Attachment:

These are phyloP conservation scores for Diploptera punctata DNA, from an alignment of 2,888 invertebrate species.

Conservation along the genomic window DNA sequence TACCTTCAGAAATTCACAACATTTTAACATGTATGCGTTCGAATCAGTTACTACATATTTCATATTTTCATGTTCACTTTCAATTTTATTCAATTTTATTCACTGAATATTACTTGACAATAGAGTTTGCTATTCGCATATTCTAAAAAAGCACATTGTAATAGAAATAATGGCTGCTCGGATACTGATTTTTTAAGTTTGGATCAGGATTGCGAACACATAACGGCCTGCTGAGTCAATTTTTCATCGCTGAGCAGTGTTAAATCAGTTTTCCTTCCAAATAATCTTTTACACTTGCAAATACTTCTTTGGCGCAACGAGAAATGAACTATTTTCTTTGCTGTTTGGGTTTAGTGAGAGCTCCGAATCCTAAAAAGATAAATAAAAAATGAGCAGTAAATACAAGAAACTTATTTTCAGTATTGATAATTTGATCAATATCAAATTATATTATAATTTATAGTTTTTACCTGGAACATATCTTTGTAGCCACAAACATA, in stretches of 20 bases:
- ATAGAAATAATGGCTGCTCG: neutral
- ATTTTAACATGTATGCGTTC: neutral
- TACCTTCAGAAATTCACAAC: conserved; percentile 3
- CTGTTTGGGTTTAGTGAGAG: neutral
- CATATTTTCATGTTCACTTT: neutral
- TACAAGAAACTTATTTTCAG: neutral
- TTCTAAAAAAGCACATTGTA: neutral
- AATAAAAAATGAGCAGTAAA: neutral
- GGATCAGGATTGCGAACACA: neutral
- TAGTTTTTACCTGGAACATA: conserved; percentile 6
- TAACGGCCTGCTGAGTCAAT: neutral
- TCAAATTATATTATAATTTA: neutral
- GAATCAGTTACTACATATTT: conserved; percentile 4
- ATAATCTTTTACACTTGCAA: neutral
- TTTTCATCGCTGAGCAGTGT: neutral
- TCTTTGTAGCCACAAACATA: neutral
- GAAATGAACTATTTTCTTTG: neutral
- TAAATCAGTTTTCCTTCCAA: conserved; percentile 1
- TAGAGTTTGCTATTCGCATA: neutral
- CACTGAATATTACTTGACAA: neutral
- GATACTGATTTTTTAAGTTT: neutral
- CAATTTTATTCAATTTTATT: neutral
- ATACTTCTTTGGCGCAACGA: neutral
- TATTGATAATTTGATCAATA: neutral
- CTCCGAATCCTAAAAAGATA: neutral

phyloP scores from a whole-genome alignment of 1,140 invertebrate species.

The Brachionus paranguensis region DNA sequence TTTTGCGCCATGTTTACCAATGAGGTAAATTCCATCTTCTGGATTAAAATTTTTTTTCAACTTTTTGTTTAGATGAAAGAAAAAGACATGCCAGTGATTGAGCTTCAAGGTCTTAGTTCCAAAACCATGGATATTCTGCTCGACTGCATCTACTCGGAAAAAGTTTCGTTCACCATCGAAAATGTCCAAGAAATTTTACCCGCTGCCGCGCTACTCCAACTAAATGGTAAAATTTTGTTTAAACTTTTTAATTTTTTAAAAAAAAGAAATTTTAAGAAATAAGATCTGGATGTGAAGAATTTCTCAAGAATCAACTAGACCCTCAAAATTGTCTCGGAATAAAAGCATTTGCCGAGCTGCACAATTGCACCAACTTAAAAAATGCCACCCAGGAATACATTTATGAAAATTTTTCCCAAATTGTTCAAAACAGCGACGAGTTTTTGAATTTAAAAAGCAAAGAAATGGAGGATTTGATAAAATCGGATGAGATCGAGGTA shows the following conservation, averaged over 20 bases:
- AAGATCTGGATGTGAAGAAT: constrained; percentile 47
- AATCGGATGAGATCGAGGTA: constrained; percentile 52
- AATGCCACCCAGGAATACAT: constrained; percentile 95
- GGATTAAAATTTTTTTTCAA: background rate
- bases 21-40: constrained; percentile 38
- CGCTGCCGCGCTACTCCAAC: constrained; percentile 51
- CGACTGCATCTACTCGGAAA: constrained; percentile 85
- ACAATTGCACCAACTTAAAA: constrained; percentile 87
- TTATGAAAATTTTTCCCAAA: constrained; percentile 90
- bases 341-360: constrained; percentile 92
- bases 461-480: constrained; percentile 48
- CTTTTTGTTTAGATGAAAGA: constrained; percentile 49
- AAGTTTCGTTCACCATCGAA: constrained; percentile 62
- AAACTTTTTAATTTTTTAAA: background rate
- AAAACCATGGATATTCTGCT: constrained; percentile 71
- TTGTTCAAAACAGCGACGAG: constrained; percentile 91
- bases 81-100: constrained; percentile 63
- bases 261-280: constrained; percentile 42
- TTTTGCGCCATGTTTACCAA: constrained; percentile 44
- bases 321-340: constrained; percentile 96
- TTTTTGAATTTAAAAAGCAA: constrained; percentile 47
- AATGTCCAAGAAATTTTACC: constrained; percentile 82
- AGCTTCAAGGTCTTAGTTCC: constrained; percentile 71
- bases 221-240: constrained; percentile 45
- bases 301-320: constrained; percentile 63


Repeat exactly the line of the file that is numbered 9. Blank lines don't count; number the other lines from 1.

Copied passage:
- TTCTAAAAAAGCACATTGTA: neutral